Nicholas Rosellini: Annual meeting of the Silk Road Think Tank Network

May 16, 2017


Annual meeting of the Silk Road Think Tank Network (SiLKS), 2017

Excellency Mr. Li Wei, President of the Development Research Center of the State Council of China,

Distinguished guests, ladies and gentlemen,

Good morning! I’m very delighted to be here and join you all at this annual meeting of the Silk Road Think Tank Network (SiLKS). Today’s meeting is an important event on the margins of the Belt and Road Forum, where countries have come together for dialogue on cooperation through connectivity. Today, think tanks from all over the world are gathering to discuss an important pillar to support the BRI implementation, which is how to manage knowledge and experiences to contribute to development outcomes, and what roles think tanks could play.  

The BRI is a welcome contribution to strengthening multilateralism and connectivity among countries. The timing is important. It comes at a time when the idea of a global community is facing growing pushback. It also comes at a time of a new, very ambitious global development agenda – the 2030 Agenda for Sustainable Development – the SDGs.

The SDGs are ambitious in three dimensions. As a development agenda, it is broad, holistic; in terms of partnership, it involves all parts of society – public, private and civil; and in terms of financial resources.

The BRI responds across all three dimensions and can act as an acceleration for achieving the SDGs if implemented appropriately. The good news is that as we heard from President Xi and other leaders at BRI, there is the interest to integrate the principles of social and environmental sustainability into BRI projects. This means that BRI is set to be a transformative development agenda among partner countries.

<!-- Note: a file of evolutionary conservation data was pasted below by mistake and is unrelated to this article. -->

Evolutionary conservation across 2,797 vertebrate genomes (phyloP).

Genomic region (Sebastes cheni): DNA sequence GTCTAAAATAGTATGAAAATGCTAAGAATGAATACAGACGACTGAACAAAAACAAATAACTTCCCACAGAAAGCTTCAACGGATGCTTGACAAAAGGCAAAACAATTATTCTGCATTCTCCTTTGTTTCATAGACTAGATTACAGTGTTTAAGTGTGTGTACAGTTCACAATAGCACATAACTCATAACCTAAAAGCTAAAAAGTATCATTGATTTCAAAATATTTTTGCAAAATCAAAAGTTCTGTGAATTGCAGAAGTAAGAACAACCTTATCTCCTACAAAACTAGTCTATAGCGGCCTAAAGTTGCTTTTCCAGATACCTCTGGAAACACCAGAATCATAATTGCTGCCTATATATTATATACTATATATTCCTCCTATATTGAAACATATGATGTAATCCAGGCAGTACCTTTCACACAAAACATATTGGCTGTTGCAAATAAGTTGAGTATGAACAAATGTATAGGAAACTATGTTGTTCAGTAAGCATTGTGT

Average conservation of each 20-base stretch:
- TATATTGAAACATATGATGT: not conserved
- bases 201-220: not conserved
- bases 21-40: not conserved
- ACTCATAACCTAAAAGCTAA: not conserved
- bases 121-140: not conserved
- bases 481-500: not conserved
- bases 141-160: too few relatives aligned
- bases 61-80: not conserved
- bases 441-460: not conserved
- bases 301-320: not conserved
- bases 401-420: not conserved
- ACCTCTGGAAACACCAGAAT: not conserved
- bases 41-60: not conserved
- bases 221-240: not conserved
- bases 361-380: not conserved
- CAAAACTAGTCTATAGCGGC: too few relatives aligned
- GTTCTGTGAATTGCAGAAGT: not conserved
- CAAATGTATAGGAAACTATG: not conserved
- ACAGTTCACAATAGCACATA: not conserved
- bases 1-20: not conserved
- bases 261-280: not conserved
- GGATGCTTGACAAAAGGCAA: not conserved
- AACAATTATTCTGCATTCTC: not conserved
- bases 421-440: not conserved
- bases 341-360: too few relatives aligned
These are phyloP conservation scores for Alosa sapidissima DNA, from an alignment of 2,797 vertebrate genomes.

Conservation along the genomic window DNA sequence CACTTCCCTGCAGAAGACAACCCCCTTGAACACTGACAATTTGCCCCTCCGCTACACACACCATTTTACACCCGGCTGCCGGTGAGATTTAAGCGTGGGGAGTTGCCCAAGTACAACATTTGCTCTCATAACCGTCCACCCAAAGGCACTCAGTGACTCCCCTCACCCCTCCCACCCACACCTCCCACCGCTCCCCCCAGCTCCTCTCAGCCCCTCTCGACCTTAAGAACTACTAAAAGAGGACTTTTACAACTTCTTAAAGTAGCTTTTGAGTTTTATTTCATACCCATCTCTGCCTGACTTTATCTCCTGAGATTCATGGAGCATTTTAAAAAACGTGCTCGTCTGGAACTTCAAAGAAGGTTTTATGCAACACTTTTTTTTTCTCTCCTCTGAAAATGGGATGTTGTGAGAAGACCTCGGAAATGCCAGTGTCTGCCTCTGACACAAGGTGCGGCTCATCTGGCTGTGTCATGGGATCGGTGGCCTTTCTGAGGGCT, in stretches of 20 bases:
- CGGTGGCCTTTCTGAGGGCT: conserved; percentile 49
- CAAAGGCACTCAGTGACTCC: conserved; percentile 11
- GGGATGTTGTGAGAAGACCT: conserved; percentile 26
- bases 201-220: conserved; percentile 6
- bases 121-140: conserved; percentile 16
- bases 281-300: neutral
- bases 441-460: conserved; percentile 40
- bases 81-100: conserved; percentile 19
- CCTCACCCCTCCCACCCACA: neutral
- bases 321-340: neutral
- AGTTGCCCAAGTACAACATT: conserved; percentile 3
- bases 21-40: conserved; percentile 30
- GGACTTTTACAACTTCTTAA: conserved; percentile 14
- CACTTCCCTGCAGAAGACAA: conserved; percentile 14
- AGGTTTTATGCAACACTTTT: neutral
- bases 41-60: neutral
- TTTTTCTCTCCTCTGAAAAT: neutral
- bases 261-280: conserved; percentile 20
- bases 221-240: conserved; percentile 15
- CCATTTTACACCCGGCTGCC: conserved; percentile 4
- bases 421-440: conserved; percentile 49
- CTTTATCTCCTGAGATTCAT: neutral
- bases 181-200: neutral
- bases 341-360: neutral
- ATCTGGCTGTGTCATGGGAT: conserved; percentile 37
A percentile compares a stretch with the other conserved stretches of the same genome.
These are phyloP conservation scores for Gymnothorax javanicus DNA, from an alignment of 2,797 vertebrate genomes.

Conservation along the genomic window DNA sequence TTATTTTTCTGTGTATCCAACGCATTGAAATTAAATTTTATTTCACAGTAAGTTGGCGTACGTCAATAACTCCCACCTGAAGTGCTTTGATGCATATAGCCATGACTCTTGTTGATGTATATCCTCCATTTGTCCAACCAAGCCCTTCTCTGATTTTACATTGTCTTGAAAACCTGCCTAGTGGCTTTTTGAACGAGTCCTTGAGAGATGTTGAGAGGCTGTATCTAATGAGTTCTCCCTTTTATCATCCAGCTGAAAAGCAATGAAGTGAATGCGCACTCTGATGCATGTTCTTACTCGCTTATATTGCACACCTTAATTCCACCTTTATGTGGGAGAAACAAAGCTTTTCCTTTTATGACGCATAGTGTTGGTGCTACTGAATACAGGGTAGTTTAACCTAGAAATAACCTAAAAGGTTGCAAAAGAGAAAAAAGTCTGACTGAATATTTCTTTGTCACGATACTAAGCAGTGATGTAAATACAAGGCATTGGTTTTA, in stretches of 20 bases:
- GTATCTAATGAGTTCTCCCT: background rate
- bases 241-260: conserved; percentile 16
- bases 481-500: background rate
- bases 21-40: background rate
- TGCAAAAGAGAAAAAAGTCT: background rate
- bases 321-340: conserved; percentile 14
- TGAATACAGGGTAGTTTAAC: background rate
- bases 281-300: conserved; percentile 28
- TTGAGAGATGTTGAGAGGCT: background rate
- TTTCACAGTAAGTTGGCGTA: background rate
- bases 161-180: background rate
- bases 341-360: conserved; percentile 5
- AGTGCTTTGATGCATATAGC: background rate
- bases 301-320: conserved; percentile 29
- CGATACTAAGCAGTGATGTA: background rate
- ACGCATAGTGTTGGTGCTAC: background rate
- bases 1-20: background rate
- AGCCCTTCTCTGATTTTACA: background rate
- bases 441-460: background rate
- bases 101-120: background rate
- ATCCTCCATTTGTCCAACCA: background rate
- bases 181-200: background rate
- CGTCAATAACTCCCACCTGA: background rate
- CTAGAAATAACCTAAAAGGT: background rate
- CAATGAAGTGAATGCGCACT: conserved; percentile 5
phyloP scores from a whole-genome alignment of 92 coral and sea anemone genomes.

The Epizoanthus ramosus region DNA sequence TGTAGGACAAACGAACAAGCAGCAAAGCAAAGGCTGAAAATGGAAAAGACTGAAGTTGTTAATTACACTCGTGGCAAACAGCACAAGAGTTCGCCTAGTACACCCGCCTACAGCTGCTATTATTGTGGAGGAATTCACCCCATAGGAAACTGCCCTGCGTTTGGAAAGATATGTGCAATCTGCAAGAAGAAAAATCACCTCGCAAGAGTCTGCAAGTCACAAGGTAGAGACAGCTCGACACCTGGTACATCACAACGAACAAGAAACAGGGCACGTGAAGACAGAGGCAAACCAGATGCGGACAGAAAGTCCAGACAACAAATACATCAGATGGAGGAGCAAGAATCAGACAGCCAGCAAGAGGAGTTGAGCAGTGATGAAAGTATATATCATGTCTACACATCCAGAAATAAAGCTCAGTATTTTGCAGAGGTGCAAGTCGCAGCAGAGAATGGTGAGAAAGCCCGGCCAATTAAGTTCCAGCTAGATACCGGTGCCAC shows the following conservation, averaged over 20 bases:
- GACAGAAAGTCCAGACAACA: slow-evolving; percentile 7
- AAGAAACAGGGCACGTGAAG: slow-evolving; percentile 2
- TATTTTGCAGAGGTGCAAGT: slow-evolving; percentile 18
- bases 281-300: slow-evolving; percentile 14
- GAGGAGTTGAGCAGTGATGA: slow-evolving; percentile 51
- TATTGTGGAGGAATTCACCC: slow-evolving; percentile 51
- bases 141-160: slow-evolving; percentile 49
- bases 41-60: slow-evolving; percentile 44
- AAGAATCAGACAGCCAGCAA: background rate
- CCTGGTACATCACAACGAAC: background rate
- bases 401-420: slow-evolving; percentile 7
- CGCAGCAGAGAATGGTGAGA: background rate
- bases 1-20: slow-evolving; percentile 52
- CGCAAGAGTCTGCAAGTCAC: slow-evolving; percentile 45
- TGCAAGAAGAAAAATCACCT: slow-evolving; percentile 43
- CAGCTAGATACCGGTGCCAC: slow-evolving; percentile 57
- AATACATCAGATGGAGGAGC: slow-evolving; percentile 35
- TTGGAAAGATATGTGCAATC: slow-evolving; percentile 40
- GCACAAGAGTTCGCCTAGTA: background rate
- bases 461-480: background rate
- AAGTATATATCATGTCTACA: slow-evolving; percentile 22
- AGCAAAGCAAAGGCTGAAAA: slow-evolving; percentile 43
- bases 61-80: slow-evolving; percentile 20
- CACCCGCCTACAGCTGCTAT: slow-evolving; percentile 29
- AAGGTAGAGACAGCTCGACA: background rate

What are the implications for policy research and analysis? First, there are no universal solutions for BRI partner countries. There is a diversity of country needs and interests. There is also a diversity of country institutional, policy and regulatory capacities. Some countries are looking for solutions for today’s problems – poverty, inequality, access to social services – where China’s highly successful experience of the past 20-30 years is highly relevant. Other countries are looking to the future and want to exchange experience on the sharing economy, mobile payments, robotics and automation etc.

Second, we need process innovations. BRI brings together a multitude of different funding sources to look at connectivity in a comprehensive way. SDGs are a holistic, closely linked development agenda. The traditional silos in terms of sectors, partnerships, resources are breaking down and the work of think tanks has to reflect this.

Increasingly, research work needs to target development outcomes in socio-economic and environmental terms. For example, research in trade should not only examine economic impact but also look at social and environmental implications. The call for ‘shared prosperity’; the call ‘to leave no one behind’ – both point to the need for more holistic approaches that focus on longer term end states that promote the overall wellbeing of people and societies.